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May 23 , 2014


1885 $3 GOLD PCGS MS63
Click on Coin Image to enlarge

1885 Three Dollar Gold

1885 $3 Gold PCGS MS63- $13,800.00

1885 $3 PCGS MS63. The 1885 three-dollar gold piece had an original mintage of only 801 pieces. It is fundamentally rare in all grades. In its population report, PCGS shows 16 in MS63 condition. These numbers do not account for crossovers or resubmissions.

The market for rare numismatics of high quality is very healthy and growing. This specimen of the rare 1885 $3.00 gold would work in a complete set of $3.00 gold (under 2M for a quality set, figure 2 years to complete, including the proofs), a type set of gold coins, a box of twenty* or just as a good gold coin to own.

Please contact me by email or telephone 1-800-624-1870 to reserve this great coin.

This low mintage, Mint State 1885 Three Dollar Gold piece has exceptionally clean and original surfaces. Subdued mint luster is present within the devices. The strike is above average with details on most of the feather tips, Liberty’s hair, and the wreath details. The two central numerals of the date are strong. According to Breen the same obverse die was used to make proofs for this date.

The Indian Princess motif was created by James B. Longacre. He had to make a design for the three dollar gold coin that would be distinctly different from the quarter and half eagle coronet designs. The design, similar to his gold dollar Large Head, shows a head of Liberty facing left in profile wearing a stylized headdress. Inscribed on the headband is LIBERTY. She is surrounded by the words UNITED STATES OF AMERICA. In using the Indian Princess design, Longacre felt that he was creating something that was uniquely American rather than an adoption from the classics. The reverse of the piece shows an open wreath of corn, cotton, wheat, and tobacco tied at the bottom with a bow. The denomination 3 appears at the top center of the wreath, with DOLLARS and the date below within the wreath. Longacre liked the wreath design so much that he adopted it for use on the small cent of 1856.

In 1851 a law was passed that authorized a three-cent piece and also made the postage rate three cents. Two years later a new law was passed authorizing a light weight silver three-cent coin and a three-dollar gold coin. Evidently lawmakers believed that the gold coin would be useful to buy rolls of three-cent coins and sheets of stamps. Its closeness to the quarter eagle, which was widely used, made the denomination somewhat illogical, and the public proved indifferent to them.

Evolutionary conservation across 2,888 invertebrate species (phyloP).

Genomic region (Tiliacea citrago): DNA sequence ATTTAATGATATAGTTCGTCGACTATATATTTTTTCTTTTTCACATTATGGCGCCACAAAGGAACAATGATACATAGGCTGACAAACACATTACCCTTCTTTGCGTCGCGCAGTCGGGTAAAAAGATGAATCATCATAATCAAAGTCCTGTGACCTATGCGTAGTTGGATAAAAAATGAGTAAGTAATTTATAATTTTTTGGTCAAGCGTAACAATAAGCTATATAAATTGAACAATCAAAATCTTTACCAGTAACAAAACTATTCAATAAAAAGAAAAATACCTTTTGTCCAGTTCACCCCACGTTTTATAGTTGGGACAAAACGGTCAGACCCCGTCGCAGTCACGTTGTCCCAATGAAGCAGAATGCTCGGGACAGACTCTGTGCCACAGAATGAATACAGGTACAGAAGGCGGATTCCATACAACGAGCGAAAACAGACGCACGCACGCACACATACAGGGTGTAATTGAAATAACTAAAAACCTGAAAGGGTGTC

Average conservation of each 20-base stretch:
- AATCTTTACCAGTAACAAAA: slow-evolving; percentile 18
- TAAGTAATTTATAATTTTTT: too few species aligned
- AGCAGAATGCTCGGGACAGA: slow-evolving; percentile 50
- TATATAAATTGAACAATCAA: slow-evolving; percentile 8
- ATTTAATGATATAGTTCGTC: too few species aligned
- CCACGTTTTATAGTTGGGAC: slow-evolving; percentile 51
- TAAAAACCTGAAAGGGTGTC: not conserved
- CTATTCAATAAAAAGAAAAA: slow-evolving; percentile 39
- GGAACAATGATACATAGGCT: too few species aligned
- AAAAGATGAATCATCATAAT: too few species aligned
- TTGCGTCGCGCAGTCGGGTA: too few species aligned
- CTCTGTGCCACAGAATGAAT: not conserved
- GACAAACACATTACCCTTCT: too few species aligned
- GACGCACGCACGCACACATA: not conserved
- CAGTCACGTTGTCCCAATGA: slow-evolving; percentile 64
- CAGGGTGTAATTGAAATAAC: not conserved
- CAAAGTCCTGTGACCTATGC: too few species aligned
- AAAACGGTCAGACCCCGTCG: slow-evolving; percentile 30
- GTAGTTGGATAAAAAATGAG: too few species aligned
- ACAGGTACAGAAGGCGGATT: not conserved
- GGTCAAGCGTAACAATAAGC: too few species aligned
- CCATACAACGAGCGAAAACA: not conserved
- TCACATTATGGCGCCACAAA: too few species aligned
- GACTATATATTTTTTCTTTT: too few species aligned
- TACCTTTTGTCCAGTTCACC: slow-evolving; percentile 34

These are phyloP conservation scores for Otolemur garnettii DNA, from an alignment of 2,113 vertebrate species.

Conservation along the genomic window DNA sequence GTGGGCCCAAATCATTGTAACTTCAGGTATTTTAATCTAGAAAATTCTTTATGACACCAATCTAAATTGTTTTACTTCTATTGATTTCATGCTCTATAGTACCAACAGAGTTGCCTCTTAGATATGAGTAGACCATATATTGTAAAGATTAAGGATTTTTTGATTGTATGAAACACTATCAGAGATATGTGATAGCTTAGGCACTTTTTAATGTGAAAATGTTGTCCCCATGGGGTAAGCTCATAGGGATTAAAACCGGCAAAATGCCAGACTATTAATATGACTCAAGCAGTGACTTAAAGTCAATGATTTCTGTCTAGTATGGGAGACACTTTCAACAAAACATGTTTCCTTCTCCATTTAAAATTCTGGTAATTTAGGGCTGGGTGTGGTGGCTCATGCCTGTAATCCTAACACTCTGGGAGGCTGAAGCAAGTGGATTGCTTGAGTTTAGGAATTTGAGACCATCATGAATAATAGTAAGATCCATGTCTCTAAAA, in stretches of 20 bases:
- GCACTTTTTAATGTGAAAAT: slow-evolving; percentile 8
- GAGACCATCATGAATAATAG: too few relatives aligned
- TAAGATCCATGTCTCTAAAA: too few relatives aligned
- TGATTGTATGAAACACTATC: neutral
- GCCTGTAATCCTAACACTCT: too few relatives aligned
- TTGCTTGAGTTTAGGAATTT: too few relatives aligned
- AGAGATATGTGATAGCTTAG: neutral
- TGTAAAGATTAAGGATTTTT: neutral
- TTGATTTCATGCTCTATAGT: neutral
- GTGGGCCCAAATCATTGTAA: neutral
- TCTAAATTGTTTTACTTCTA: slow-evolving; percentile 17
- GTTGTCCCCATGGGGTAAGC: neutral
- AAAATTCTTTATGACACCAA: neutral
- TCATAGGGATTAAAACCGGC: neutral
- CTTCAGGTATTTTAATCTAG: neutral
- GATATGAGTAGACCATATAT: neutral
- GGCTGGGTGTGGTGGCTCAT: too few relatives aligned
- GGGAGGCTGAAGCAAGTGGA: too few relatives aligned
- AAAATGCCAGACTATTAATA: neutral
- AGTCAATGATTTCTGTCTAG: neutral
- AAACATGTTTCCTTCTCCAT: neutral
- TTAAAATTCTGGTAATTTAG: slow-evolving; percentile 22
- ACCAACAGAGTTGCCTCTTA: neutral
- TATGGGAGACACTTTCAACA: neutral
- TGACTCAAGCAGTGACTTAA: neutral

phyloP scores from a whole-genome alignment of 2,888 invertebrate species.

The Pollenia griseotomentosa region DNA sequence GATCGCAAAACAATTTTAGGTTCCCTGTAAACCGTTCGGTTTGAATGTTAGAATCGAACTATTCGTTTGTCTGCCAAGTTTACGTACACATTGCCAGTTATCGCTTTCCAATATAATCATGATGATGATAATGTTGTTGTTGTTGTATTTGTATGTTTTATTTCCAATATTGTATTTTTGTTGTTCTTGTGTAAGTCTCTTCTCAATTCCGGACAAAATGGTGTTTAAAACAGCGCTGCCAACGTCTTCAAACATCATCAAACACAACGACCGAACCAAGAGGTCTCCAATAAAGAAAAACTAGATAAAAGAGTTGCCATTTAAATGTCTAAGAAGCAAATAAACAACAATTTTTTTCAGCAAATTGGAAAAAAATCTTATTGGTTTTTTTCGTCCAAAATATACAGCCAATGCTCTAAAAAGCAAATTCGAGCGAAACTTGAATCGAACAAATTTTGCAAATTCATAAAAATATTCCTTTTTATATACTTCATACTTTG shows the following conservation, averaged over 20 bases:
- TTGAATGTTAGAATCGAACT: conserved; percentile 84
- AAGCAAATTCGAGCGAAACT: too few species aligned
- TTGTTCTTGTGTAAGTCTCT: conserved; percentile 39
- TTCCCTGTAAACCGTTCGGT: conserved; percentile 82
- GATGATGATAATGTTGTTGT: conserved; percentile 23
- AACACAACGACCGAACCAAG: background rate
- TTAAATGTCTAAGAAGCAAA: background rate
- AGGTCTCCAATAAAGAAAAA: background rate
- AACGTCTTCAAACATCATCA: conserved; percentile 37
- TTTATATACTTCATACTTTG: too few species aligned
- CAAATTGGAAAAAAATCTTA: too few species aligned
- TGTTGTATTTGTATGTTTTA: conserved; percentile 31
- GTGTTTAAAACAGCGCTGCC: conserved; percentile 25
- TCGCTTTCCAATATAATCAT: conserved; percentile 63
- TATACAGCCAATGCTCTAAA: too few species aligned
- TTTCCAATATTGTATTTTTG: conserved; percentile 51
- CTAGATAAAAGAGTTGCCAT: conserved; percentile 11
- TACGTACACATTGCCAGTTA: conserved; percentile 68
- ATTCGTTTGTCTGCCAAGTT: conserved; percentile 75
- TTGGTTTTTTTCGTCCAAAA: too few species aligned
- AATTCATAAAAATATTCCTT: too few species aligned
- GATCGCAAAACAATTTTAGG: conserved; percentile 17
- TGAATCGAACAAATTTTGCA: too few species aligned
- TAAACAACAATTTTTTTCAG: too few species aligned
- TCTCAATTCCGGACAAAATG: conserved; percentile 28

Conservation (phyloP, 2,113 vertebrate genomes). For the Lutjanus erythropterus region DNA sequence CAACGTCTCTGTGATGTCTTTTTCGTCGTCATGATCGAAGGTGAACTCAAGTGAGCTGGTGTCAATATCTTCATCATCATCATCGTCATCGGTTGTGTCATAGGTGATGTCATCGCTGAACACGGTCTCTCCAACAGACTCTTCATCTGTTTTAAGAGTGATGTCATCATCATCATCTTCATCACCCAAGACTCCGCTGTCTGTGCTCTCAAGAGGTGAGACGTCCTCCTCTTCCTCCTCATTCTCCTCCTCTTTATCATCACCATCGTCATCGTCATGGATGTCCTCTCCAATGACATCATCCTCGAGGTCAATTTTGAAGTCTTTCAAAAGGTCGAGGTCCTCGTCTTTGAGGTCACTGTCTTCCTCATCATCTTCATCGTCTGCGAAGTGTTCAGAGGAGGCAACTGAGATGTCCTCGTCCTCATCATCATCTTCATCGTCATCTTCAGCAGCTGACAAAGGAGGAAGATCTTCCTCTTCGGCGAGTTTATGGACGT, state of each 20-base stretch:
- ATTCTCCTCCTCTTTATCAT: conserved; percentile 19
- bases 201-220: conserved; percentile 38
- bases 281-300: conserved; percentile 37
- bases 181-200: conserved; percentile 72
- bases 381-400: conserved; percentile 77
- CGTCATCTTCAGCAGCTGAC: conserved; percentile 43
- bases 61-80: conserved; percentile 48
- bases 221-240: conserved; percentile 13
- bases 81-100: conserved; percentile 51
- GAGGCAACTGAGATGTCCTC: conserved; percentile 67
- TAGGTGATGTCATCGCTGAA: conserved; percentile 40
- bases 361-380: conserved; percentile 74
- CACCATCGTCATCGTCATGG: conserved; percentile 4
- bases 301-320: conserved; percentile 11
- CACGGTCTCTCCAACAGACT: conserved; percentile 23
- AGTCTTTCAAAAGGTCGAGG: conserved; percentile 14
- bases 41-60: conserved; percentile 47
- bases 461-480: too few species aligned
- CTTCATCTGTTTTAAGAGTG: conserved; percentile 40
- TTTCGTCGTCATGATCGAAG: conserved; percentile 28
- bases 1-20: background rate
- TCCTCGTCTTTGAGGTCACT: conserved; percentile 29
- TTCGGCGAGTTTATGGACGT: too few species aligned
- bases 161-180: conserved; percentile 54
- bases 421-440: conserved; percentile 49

In 1854 the first and largest mintage was produced. Many were saved as souvenirs. Others briefly circulated and ended up being used for jewelry. Only 1854 had smaller letters in DOLLARS. The other dates all have large letters for the denomination. Mintages were limited after 1854. The 1873 issue had two varieties, an open 3, which was the original, and a closed 3. Both were used for proof coins. In 1872 dies with closed 3s were made for all denominations. Chief Coiner Snowden complained that the 3 could easily be taken for an 8. New dies were prepared with open 3s.


NEW COINS ADDED - (The week of 5/23/2014)

J-138 1852 G$1 Mint Error, NGC PF64 CAC

1857 Gold $1 Mint Error PCGS AU53 Struck 5% off Center

1893-O $10 Gold Mint Error, PCGS AU58

1922-S Peace Dollar Mint Error, Broad Struck, NGC AU58

1957 Franklin 50C Mint Error NGC MS65FBL

1972-S Lincoln 1C Two Coins Boneded Mated Pair NGC PF63BN

1968-S 25C Double Struck on 5C Blanchet NGC PF65 CAMEO

1973-S Silver Dollar Mint Error, 40% Broadstruck, NGC PF64 CAMEO

1865 Indian Cent Mint Error, PCGS VG10

1897 $5 PCGS AU55 CAC Gold

1851 Gold $1 NGC MS66

1851-C Gold $1 PCGS MS63

1852-C Gold $1 NGC MS61

1853-C G$1 NGC MS62

1853-C G$1 NGC MS64

1853-D G$1 NGC MS61

1886 $10 Liberty NGC MS63

1886-S $10 Liberty NGC MS64+

1894 $10 Liberty NGC MS65

1896-S $10 Liberty NGC MS63

Very Truly Yours,

Tom Pilitowski
Toll Free:
Email: TomPilitowski@yahoo.com


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